The Quincunx by Charles Palliser . Although I’m not certain that it was left unresolved or if it was my lack of intellect (or even the pretentiousness of the author perhaps). Either way I loved the book. The same could be said of John Fowles The Magus, which was butchered in celluloid to compound matters.

  5. Bob Low says:

    Simon-John Fowles’ last novel ”A Maggot” is another fascinating puzzle of a novel, made all the more enjoyable by the fact that it’s also a page turner, even though you are never entirely sure exactly what the characters are experiencing. I’ll have to read it again soon, if I can find the time. As for ”The Quincunx”, I loved reading it, got to the final pages, and it dawned on me that I hadn’t the remotest idea how it all fitted together. I think Palliser published a ”solution” a few years later- and an ”alternative solution”, to the same plot!

  6. Bride of Bob says:

    The art world loves an enigma. The “Another Worl” exhibition of Surrealism in Edinburgh in 2010 was such a success it was partially revived to satisfy visitors to a subsequent festival. Surrealism gives rise to curiosity and poses puzzles, why paint a sky with a headless body, bassoon and chair? Throughout history enigmatic art has aroused viewers curiosity for the unexplained. Hans Holbein’s “The Ambassadors” with the distorted image of a skull in the foreground has intrigued viewers for years. Art in all forms lends itself to enigmas and the unexplained.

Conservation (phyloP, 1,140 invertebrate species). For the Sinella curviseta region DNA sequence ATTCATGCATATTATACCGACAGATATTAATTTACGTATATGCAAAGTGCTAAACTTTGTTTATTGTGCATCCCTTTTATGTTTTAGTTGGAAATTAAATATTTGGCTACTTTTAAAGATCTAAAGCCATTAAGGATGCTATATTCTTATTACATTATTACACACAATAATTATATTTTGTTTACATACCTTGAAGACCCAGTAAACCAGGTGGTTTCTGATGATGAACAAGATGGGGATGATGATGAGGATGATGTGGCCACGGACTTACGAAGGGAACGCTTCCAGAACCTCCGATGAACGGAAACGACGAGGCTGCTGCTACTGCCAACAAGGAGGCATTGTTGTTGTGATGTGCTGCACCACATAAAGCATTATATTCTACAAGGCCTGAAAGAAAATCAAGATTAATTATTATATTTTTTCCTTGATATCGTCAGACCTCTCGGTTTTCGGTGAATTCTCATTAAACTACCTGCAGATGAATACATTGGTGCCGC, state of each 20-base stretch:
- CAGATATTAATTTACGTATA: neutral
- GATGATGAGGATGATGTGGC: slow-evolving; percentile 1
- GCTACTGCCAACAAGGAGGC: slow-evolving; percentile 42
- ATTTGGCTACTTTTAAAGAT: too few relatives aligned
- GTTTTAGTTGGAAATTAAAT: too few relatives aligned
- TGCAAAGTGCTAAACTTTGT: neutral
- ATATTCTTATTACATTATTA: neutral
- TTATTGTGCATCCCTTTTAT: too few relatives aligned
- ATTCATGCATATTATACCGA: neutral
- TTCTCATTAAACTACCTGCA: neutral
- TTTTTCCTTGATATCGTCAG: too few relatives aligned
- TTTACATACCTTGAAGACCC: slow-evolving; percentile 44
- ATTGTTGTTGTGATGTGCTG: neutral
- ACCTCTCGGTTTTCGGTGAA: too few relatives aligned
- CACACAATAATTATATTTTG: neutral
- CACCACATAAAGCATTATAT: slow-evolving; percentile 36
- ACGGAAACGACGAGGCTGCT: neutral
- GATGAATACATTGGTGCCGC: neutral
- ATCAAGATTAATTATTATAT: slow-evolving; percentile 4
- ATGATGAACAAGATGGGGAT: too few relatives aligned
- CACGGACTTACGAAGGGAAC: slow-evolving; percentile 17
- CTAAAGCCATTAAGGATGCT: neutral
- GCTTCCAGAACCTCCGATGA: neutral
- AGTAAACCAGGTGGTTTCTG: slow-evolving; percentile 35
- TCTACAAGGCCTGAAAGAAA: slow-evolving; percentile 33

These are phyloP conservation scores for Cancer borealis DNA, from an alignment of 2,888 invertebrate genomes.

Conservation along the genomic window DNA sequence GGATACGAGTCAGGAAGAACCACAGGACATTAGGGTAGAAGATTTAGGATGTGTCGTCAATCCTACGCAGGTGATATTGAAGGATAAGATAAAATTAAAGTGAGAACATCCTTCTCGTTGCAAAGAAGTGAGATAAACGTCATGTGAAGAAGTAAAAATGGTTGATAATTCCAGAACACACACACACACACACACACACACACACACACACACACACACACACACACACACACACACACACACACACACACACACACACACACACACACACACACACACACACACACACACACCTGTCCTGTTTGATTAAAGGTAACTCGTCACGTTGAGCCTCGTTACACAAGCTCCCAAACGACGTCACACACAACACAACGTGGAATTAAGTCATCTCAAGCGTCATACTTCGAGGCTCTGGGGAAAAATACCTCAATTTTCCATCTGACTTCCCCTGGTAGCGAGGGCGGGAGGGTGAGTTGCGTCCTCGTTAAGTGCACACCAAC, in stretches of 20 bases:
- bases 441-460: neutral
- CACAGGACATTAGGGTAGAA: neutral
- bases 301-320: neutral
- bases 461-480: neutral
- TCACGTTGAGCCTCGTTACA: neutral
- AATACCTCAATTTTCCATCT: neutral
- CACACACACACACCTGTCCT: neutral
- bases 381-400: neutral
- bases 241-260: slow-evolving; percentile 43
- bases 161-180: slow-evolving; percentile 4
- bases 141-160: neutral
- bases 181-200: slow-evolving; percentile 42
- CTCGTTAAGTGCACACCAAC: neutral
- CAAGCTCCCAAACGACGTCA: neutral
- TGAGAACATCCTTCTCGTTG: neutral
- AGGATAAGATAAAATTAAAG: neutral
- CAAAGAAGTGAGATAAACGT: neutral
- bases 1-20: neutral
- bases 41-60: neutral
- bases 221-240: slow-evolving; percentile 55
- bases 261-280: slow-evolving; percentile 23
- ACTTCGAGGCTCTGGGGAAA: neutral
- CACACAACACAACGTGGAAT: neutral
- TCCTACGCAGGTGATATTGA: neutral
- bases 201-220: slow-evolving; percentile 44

7. snowy says:

    The work of fiction that is most often cited is ‘The Lady or the Tiger’ by Frank Richard Stockton. He was badgered into writing a sequel, but managed to avoid revealing the solution.

    But unresolved endings are rife in TV and Film, left as a hook for a sequel, perhaps the best known is ‘The Italian Job’.

    Some forms of unresolved ending only seem to work well in a visual form. ‘Carrie’ appears to be resolved, but in the lost shot this is destroyed. It would difficult to get the some impact in written form. Because they are wordless actions, delivered in silence.

  8. snowy says:

    Robert Fripp recorded a version of both of Stockton’s stories. He got his wife to do the narration, why? who knows? Ith a myth-tery.

  9. glasgow1975 says:

    ha love it Snowy!

  10. Dan Terrell says:

    The Lady or the Tiger is a classic and has become a stock plot for generations of story, radio, tv and movie writers. But what a terric tale and the second was, too; except it was the second time around.

  11. Ken Murray says:

    I think that lyricists probably pull this off better than anybody? Apart from the obvious perpetrators such as Dylan, I’ve always had a soft spot for Alex Harvey. Harvey’s lyrics often appeared to only make sense on some kind of subliminal level. Decades later I’m still trying to workout the ‘meaning’ of Give My Compliments to the Chef. But the reward I think is not in finding an answer but that the search stimulates reflection an debate.

  12. John says:

    I like unresolved endings in movies and books. They can offer a very personal experience for the viewer or reader who can create an ending that satisfies based on their own individual interpretation. But I have seen that modern younger audiences can’t stand them. I read movie reviews at move websites, for example, and can find hundreds of obviously younger viewers infuriated by “confusing” (open-ended or unresolved, that is) endings. Makes them feel stupid, I think, because they so desperately want to have the “correct” ending and have seen the movie the way everyone else has. Never enters their mind that movie watching can be much more rewarding if it’s entirely subjective. It’s the whole group think and group experience way of living that is ruining an entire generation. They are losing the ability to think for themselves.